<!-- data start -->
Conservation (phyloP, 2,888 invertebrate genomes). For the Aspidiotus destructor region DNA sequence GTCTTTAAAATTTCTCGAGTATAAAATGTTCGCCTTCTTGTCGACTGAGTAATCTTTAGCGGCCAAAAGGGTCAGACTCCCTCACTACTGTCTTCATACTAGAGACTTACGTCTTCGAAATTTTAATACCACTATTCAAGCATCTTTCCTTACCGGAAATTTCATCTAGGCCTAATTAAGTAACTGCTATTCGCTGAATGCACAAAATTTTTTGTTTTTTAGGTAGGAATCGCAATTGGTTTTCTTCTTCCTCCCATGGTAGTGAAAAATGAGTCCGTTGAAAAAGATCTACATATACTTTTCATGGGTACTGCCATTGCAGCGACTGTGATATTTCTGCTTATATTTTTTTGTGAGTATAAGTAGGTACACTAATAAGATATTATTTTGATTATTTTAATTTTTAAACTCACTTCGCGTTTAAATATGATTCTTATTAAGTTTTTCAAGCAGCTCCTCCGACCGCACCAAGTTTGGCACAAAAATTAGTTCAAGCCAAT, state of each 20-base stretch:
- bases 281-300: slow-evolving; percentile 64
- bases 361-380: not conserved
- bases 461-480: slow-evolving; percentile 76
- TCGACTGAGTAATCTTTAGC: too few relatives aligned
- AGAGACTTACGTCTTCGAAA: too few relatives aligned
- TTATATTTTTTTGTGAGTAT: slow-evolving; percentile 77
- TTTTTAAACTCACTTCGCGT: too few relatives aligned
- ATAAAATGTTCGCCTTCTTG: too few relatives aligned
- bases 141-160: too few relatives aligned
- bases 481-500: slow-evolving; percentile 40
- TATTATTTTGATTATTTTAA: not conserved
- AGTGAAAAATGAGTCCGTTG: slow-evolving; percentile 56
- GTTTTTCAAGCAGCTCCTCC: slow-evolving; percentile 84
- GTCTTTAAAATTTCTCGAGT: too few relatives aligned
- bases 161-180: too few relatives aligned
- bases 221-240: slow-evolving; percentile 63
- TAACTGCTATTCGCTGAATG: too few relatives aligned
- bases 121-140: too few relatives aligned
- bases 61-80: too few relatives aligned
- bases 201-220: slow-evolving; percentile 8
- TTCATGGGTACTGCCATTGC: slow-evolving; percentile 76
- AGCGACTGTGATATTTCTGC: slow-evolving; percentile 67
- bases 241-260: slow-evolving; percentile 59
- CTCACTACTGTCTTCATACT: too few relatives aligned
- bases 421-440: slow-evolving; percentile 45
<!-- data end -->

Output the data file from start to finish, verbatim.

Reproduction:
Conservation (phyloP, 2,888 invertebrate genomes). For the Aspidiotus destructor region DNA sequence GTCTTTAAAATTTCTCGAGTATAAAATGTTCGCCTTCTTGTCGACTGAGTAATCTTTAGCGGCCAAAAGGGTCAGACTCCCTCACTACTGTCTTCATACTAGAGACTTACGTCTTCGAAATTTTAATACCACTATTCAAGCATCTTTCCTTACCGGAAATTTCATCTAGGCCTAATTAAGTAACTGCTATTCGCTGAATGCACAAAATTTTTTGTTTTTTAGGTAGGAATCGCAATTGGTTTTCTTCTTCCTCCCATGGTAGTGAAAAATGAGTCCGTTGAAAAAGATCTACATATACTTTTCATGGGTACTGCCATTGCAGCGACTGTGATATTTCTGCTTATATTTTTTTGTGAGTATAAGTAGGTACACTAATAAGATATTATTTTGATTATTTTAATTTTTAAACTCACTTCGCGTTTAAATATGATTCTTATTAAGTTTTTCAAGCAGCTCCTCCGACCGCACCAAGTTTGGCACAAAAATTAGTTCAAGCCAAT, state of each 20-base stretch:
- bases 281-300: slow-evolving; percentile 64
- bases 361-380: not conserved
- bases 461-480: slow-evolving; percentile 76
- TCGACTGAGTAATCTTTAGC: too few relatives aligned
- AGAGACTTACGTCTTCGAAA: too few relatives aligned
- TTATATTTTTTTGTGAGTAT: slow-evolving; percentile 77
- TTTTTAAACTCACTTCGCGT: too few relatives aligned
- ATAAAATGTTCGCCTTCTTG: too few relatives aligned
- bases 141-160: too few relatives aligned
- bases 481-500: slow-evolving; percentile 40
- TATTATTTTGATTATTTTAA: not conserved
- AGTGAAAAATGAGTCCGTTG: slow-evolving; percentile 56
- GTTTTTCAAGCAGCTCCTCC: slow-evolving; percentile 84
- GTCTTTAAAATTTCTCGAGT: too few relatives aligned
- bases 161-180: too few relatives aligned
- bases 221-240: slow-evolving; percentile 63
- TAACTGCTATTCGCTGAATG: too few relatives aligned
- bases 121-140: too few relatives aligned
- bases 61-80: too few relatives aligned
- bases 201-220: slow-evolving; percentile 8
- TTCATGGGTACTGCCATTGC: slow-evolving; percentile 76
- AGCGACTGTGATATTTCTGC: slow-evolving; percentile 67
- bases 241-260: slow-evolving; percentile 59
- CTCACTACTGTCTTCATACT: too few relatives aligned
- bases 421-440: slow-evolving; percentile 45